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Injectable Extended-Release Naltrexone to Treat Opioid Use Disorder.

Source

CADTH Issues in Emerging Health Technologies. Ottawa (ON): Canadian Agency for Drugs and Technologies in Health; 2016-.163.
2017 Aug 01.

Excerpt

Vivitrol is an extended-release injectable formulation of naltrexone, administered as an intramuscular injection once a month. Naltrexone is an opioid-receptor antagonist that blocks the euphoric effects of opioids. Unlike other treatments for opioid use disorder, including buprenorphine/naloxone and methadone, naltrexone is not associated with the development of tolerance and dependence, and lacks the potential for misuse and diversion. However, because the oral formulation requires a daily dosage, poor adherence to the medication has limited its efficacy for the prevention of relapse in patients with opioid use disorder. The extended-release injectable formulation of naltrexone was developed to improve treatment adherence and retention. Vivitrol has not received marketing approval in Canada and is available only for research purposes or through Health Canada’s Special Access Programme for the treatment of opioid use disorder or alcohol use disorder. In October 2010, the US FDA approved Vivitrol for the prevention of relapse to opioid dependence following opioid detoxification. Before starting Vivitrol, an opioid-free period of a minimum of seven to 10 days is recommended to avoid precipitating withdrawal, symptoms of which may be severe enough to require hospitalization. There are currently no recommendations to guide the duration of treatment with Vivitrol. Results from one phase III, randomized, placebo-controlled, double-blind trial in patients with opioid use disorder who had recently undergone detoxification showed Vivitrol to be superior to placebo for improving abstinence and treatment retention, as well as for reducing opioid cravings over a six-month treatment period. Approximately one-half of patients who received Vivitrol for an additional year in an open-label extension study remained abstinent from opioids. Preliminary evidence from phase III trials and studies in real-world clinical settings demonstrates that Vivitrol may be beneficial for preventing relapse in two subpopulations: people living within the corrections system and people living with HIV. None of the phase III trials reported deaths due to overdose in patients receiving Vivitrol. The majority of commonly reported adverse effects, including nasopharyngitis (cold symptoms), insomnia, hypertension, influenza, and injection-site pain, were mild or moderate. Abnormal liver function test results occurred primarily in patients with existing hepatitis C infection, but were transient and not clinically significant. Severe injection-site reactions were noted in some patients. There are several clinical challenges and knowledge gaps associated with the initiation, long-term use, and role of Vivitrol relative to other treatments for opioid use disorder. These will need to be addressed when considering adopting Vivitrol in clinical practice. They include the approach to transitioning patients from other treatments (including methadone or buprenorphine/naloxone) to treatment with Vivitrol, pain management, duration of treatment, long-term risk of relapse and opioid overdose, efficacy and cost compared with other therapies for opioid use disorder, and use in certain subpopulations. When considering adopting Vivitrol in clinical practice, the requirement for total abstinence from opioids for seven to 10 days before initiating treatment may present a challenge. A Risk Evaluation and Mitigation Strategy, consisting of directions for proper injection technique and patient counselling materials, is in place in the US to inform health care providers and patients about the potentially serious risks associated with the use of Vivitrol, including severe injection-site reactions, sudden opioid withdrawal during treatment initiation, vulnerability to opioid overdose, and hepatotoxicity (drug-induced liver damage).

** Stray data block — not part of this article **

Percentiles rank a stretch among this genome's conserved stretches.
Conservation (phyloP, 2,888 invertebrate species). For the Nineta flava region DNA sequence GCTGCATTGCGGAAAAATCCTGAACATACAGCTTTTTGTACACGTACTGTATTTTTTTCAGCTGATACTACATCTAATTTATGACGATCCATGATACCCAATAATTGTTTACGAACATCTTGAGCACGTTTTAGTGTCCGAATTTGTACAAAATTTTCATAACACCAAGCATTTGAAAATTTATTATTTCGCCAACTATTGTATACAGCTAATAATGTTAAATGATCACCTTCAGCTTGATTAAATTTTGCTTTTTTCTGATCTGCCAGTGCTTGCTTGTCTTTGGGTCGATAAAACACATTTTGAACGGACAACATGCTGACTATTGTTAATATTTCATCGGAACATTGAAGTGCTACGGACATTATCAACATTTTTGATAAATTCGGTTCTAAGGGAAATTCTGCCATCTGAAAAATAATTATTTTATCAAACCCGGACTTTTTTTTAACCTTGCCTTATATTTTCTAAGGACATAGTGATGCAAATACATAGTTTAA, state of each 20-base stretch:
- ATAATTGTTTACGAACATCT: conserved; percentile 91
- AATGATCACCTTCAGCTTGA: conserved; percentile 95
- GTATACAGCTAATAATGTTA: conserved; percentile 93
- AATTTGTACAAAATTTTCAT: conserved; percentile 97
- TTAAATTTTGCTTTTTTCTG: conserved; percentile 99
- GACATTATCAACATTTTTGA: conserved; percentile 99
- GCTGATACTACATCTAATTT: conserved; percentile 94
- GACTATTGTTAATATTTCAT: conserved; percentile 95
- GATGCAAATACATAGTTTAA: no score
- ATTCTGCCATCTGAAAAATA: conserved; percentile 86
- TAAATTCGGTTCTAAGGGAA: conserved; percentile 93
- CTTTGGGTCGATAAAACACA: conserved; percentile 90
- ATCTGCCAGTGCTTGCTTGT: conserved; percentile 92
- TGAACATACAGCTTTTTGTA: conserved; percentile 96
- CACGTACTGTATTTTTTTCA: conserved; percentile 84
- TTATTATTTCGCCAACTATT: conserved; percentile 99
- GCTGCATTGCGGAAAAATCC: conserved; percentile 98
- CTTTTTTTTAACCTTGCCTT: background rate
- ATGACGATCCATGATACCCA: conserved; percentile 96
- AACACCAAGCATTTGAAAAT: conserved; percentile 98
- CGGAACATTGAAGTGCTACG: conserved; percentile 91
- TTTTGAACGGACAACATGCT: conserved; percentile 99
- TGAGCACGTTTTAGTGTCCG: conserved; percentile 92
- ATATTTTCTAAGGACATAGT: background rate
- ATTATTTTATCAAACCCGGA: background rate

Copyright © CADTH 2017. You are permitted to reproduce this document for non-commercial purposes, provided it is not modified when reproduced and appropriate credit is given to CADTH.

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